Curriculum Guide · Courses
The American Legal Profession in the 21st Century: Alternative Service Delivery Models, Emerging Practice Technologies, and New Regulatory Challenges
Professor Tanina Rostain
J.D. Course 361 | 2 credit hours
This class considers lawyers’ professional responsibilities through the lens of legal practice in the 21st Century. During the last decade, economic forces and the emergence of new technologies have roiled the legal services market. With the recent recession, individual and corporate clients have rejected traditional models of service delivery. In response, more entrepreneurial lawyers have developed new organizational structures and business models to serve clients more efficiently. In the meantime, new digital technologies have emerged that in some instances enhance the effectiveness of legal representation and in others risk displacing lawyers altogether. This course, which satisfies the professional responsibility requirement, explores what these trends mean for the regulation of lawyers and law as a profession.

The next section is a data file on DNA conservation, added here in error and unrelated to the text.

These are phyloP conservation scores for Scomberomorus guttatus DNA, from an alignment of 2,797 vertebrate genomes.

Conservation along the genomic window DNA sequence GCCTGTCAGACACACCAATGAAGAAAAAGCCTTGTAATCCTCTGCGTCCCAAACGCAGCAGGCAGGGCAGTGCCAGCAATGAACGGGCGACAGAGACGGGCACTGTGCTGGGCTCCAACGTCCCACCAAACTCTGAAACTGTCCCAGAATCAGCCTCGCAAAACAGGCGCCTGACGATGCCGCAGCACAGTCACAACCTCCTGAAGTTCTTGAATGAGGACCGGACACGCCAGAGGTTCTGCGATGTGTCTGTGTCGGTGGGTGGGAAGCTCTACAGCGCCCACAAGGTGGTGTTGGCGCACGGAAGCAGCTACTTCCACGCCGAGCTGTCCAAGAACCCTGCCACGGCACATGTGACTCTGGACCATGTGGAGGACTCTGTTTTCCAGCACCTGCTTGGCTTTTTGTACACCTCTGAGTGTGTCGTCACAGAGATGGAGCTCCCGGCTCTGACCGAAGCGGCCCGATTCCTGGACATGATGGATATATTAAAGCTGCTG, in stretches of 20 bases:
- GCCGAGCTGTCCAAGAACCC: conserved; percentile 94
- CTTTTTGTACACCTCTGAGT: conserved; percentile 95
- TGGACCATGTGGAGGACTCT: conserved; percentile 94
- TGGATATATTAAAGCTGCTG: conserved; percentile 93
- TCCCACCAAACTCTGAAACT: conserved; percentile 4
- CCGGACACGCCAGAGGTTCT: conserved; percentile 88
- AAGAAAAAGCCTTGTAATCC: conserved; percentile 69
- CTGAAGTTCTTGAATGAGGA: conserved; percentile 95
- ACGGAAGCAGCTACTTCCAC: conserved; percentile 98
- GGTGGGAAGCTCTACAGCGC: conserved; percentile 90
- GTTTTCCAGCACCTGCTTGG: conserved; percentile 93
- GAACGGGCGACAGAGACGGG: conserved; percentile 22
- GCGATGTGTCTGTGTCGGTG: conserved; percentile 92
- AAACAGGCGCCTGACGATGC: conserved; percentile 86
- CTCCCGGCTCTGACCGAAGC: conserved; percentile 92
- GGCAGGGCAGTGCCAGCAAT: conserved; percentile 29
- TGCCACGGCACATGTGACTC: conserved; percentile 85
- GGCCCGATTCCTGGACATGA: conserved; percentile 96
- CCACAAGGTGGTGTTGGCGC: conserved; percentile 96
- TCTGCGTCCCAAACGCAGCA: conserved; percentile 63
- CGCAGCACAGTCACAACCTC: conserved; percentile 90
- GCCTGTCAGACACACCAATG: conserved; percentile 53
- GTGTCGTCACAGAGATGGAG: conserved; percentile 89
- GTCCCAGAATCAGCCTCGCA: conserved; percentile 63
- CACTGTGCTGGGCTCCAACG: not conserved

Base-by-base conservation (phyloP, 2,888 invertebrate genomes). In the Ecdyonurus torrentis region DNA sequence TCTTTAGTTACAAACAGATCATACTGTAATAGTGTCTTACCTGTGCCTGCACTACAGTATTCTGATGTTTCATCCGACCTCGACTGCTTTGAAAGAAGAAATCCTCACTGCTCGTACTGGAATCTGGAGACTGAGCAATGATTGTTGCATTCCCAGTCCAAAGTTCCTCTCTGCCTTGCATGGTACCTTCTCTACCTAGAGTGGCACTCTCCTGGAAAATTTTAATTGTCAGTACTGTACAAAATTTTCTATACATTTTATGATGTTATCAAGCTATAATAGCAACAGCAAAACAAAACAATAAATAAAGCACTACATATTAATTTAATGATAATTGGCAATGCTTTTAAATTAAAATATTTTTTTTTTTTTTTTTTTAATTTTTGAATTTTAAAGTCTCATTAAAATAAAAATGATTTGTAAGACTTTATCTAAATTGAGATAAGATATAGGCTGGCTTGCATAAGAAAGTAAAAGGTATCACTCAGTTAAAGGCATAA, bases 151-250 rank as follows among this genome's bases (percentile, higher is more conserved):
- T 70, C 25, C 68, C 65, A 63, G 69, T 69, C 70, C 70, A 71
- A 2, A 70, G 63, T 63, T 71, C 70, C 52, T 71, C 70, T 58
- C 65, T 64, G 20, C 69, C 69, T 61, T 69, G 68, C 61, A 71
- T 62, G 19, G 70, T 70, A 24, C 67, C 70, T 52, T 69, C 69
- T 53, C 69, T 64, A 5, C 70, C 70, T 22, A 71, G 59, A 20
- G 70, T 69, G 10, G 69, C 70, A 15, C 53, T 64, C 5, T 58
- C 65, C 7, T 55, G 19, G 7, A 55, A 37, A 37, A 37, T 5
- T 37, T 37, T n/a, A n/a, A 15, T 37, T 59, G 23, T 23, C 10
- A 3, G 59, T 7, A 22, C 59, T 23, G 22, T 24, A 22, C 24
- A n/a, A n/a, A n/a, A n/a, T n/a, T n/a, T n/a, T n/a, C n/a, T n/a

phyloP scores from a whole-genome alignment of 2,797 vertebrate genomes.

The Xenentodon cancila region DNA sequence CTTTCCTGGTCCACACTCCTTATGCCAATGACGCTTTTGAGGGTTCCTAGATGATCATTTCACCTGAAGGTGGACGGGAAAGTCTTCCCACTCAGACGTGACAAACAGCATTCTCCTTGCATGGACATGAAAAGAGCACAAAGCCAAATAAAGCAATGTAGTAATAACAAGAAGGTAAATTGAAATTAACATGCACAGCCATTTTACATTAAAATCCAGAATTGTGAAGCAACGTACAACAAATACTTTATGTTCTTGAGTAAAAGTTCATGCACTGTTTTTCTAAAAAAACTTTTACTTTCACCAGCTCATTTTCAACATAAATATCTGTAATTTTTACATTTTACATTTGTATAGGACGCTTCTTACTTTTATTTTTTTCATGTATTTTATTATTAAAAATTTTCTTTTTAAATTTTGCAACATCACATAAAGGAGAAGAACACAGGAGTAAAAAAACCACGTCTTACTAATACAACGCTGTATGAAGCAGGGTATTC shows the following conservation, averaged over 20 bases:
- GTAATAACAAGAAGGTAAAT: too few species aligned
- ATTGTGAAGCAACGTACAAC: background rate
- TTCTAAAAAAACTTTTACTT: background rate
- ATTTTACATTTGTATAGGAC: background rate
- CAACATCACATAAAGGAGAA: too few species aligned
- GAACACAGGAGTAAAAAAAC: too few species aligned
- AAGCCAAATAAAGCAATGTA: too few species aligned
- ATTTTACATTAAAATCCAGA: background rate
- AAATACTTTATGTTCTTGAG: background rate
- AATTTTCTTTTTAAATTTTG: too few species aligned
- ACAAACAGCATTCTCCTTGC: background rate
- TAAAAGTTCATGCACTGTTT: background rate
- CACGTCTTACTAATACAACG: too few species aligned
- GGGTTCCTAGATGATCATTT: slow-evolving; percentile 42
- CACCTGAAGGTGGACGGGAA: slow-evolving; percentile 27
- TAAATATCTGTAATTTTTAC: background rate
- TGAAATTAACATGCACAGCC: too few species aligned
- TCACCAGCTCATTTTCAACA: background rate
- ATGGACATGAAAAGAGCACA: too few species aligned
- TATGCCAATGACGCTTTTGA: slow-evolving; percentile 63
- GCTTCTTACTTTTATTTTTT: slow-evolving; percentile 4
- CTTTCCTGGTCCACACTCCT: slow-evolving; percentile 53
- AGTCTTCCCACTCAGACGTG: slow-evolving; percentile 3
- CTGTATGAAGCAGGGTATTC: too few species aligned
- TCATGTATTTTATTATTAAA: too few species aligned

Students may receive credit for only one offering in the Professional Responsibility series and may not receive credit for both a course in this series and American Legal Profession or Professional Responsibility or Professional Responsibility and Small Firm Practice: How to Start and Build a Law Firm or Professional Responsibility and the Future of the Legal Profession or Professional Responsibility for Tax Lawyers or Professional Responsibility: A Case Study Approach or Professional Responsibility: Ethics in Public Interest Practice or Professional Responsibility: How and Why Lawyers Get Into Trouble or Professional Responsibility: Lawyers’ Ethics in an Adversary System or Professional Responsibility: Problems from Practice.
This course is open to J.D. students only. This course satisfies the professional responsibility requirement.